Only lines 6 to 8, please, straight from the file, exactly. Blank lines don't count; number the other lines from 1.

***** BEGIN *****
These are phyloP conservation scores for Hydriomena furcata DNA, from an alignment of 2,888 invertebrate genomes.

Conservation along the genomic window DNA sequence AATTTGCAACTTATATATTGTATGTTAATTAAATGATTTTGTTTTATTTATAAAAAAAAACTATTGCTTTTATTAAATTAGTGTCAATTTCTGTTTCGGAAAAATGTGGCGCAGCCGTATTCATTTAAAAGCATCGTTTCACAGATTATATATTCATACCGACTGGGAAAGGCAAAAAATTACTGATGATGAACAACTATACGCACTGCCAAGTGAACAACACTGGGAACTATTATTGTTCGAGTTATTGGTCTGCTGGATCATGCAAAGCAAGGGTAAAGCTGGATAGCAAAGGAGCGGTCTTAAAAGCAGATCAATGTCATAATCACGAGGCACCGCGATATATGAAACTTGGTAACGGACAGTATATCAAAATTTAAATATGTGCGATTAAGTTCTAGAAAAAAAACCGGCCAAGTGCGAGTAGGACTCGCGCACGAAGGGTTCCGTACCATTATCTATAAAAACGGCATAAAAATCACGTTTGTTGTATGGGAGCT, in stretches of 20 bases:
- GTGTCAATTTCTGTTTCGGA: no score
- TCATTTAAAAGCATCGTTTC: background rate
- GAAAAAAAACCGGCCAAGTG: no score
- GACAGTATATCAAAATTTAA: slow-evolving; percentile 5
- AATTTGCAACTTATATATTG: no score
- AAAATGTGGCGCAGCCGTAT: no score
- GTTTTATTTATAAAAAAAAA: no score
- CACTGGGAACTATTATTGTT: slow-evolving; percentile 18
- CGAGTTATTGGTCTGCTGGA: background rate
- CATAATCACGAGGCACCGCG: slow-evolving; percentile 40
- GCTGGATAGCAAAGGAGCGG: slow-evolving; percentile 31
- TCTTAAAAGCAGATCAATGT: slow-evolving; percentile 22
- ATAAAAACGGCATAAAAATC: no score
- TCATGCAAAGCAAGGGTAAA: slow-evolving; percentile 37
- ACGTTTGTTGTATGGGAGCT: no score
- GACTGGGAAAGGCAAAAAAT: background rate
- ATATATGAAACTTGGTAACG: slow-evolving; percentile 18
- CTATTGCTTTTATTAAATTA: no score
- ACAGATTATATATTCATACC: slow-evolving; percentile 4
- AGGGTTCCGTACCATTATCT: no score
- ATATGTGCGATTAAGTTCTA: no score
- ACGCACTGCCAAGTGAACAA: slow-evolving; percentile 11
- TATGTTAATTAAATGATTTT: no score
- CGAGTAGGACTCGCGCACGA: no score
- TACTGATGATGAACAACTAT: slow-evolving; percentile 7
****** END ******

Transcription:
- GACAGTATATCAAAATTTAA: slow-evolving; percentile 5
- AATTTGCAACTTATATATTG: no score
- AAAATGTGGCGCAGCCGTAT: no score